President Obama Speaks At McGavock High School
NASHVILLE, Tenn. – President Barack Obama brought his message from Tuesday's State of the Union to Nashville. The Commander in Chief made a stop at McGavock High School Thursday afternoon.
Air Force One landed at Berry Field Air National Guard Base just after 3:30 p.m. The plane was delayed landing in Nashville nearly 45 minutes, due to the wintry weather in Milwaukee where the President spoke earlier in the day.
Mayor Karl Dean was one of the first people to greet the President as he walked out in the tarmac. Governor Bill Haslam was originally supposed to be in attendance, but his office stated he was in a meeting at the time of the President's arrival.
"It's a great day of recognition for our public schools and for McGavock and just a real positive day for Nashville," said Nashville Mayor Karl Dean.
President Obama's security detail enlisted the help of almost 120 officers from the Metro Nashville Police Department.
Officials issued a traffic advisory for the visit. President Obama's visit caused some road closures from Berry Field to McGavock High School. Specific details of the president's travel plans were withheld by the Secret Service for security purposes.
Students and faculty spent most of this week getting ready for the spotlight. Hundreds packed into the McGavock gym for a chance to hear President Obama speak, and some waited hours to hear him.
"It was a once in a lifetime opportunity," said Kristopher Woodard, a McGavock freshman. "I will never forget this. This means a lot to me."
The students in attendance cheered and applauded loudly as the President was introduced by McGavock High School's student body president. His message for young people was simple – dream big.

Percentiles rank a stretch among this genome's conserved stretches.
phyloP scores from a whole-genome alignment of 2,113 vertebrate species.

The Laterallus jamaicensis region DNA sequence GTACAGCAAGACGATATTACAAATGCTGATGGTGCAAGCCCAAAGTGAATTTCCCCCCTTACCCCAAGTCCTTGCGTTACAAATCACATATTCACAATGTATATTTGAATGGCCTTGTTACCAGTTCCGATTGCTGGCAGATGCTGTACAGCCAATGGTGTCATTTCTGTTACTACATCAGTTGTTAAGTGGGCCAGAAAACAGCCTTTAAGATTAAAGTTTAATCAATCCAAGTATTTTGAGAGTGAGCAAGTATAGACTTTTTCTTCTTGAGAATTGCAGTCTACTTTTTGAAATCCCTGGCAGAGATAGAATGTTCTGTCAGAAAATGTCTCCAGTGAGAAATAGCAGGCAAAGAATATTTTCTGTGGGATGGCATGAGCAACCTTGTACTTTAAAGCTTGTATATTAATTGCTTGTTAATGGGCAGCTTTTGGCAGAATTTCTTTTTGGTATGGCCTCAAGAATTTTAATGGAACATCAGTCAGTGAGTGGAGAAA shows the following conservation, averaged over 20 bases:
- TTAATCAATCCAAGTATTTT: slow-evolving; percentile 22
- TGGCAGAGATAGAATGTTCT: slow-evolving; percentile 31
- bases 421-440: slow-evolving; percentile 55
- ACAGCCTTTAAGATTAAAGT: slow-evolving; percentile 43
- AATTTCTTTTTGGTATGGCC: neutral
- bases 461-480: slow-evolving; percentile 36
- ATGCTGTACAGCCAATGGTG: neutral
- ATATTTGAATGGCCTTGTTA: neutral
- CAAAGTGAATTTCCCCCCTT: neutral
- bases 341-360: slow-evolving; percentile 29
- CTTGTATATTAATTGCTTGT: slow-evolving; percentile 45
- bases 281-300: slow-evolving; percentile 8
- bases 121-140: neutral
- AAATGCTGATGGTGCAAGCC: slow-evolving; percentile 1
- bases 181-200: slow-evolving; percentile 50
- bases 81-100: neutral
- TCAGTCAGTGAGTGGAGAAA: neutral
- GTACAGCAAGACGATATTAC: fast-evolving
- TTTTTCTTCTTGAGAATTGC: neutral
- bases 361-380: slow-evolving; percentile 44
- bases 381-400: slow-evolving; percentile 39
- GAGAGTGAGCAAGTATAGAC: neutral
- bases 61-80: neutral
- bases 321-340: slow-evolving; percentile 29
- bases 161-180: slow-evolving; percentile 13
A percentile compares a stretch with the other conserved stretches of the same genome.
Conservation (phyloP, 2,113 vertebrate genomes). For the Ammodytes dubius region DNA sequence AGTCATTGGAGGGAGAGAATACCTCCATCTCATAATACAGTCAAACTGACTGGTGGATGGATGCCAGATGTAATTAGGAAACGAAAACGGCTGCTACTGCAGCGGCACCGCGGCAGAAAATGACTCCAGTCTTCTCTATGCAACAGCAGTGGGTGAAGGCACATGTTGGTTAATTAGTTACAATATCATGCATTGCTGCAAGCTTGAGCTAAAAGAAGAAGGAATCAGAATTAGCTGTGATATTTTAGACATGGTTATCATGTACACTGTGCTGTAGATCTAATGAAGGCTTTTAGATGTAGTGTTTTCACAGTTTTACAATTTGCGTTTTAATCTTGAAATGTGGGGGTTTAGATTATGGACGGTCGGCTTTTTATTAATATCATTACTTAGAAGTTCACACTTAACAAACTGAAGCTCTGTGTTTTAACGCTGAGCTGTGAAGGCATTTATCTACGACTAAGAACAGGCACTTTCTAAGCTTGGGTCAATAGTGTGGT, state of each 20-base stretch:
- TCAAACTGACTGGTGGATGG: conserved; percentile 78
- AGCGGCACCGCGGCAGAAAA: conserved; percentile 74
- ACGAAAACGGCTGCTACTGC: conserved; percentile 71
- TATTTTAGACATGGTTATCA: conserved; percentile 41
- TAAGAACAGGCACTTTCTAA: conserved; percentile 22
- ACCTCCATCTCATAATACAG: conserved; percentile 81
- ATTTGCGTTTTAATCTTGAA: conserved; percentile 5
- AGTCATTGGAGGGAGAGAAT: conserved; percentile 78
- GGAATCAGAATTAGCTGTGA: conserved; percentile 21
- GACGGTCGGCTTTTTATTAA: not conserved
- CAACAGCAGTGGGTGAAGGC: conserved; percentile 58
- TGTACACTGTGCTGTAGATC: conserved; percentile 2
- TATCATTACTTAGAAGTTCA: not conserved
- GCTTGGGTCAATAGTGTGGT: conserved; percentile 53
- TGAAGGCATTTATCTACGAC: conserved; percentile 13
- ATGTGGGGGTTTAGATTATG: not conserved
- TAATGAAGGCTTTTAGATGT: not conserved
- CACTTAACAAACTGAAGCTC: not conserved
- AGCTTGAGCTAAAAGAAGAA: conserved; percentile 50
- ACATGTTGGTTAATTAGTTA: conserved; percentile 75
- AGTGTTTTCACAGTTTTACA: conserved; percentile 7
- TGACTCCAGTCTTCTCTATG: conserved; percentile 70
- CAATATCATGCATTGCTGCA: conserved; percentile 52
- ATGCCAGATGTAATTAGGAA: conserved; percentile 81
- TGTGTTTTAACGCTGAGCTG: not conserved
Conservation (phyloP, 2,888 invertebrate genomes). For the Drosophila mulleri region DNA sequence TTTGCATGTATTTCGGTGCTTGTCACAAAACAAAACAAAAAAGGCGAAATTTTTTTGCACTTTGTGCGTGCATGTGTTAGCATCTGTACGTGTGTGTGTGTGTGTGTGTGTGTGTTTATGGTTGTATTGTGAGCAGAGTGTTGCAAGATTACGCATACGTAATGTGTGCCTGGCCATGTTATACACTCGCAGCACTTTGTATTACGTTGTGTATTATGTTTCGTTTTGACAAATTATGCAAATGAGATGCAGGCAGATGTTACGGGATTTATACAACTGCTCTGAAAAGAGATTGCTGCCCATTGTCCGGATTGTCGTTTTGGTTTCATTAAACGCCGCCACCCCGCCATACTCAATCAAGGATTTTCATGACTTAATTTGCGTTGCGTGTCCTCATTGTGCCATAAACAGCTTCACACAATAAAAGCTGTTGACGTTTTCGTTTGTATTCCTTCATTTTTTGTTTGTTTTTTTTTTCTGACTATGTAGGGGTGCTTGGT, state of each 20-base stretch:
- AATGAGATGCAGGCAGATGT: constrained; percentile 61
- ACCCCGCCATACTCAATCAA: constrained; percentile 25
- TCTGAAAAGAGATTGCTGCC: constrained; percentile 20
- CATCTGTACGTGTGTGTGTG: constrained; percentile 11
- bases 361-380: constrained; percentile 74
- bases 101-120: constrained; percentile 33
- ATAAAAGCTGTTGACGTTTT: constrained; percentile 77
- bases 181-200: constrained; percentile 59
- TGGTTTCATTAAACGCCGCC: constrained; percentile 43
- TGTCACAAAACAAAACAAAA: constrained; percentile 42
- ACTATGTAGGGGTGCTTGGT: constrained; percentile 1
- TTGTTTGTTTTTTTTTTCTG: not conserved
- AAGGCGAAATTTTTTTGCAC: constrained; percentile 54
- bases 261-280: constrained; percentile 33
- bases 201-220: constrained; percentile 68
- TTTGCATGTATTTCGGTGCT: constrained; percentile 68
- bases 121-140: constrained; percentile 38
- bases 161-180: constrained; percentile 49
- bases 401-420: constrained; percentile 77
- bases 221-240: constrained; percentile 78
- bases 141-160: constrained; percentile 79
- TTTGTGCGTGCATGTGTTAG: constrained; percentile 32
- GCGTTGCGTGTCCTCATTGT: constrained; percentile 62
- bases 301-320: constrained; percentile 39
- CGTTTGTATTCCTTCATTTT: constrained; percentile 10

The President was very specific about the subject of education and commended students, faculty and staff members for the school's success. He applauded the school's departments that give students' hands-on training for their career fields. He said wants his administration to implement programs in school systems across the nation.
During his speech, President Obama highlighted the success of former McGavock student Sara Santiago. She has since graduated and is now working on a film degree at Vol State. Santiago said she was surprised by the recognition.
"It's been amazing honestly," said Sara Santiago. "To being able to go to school, and then this happening. Its incredible what God can do in one's life."
After the speech, people in attendance said they were proud to see President Obama put McGavock in the spotlight, and it was an experience they will never forget.
President Obama also said he and the first lady are praying for the families affected by a fatal shooting of a 15-year-old student at the school.
Obama said he knows the past few days have tested people's spirits. But he said he wanted the McGavock High School community to know it is in his thoughts and prayers.
He also met with the family of the deceased 15-year-old before his remarks.
Authorities said the shooting happened Tuesday at a Hermitage apartment complex when 17-year-old Kameon Robinson was playing with a pistol. It discharged a bullet that struck his 15-year-old friend Kevin Barbee in the face.
Both were 10th-graders at McGavock.
(The Associated Press Contributed To This Report.)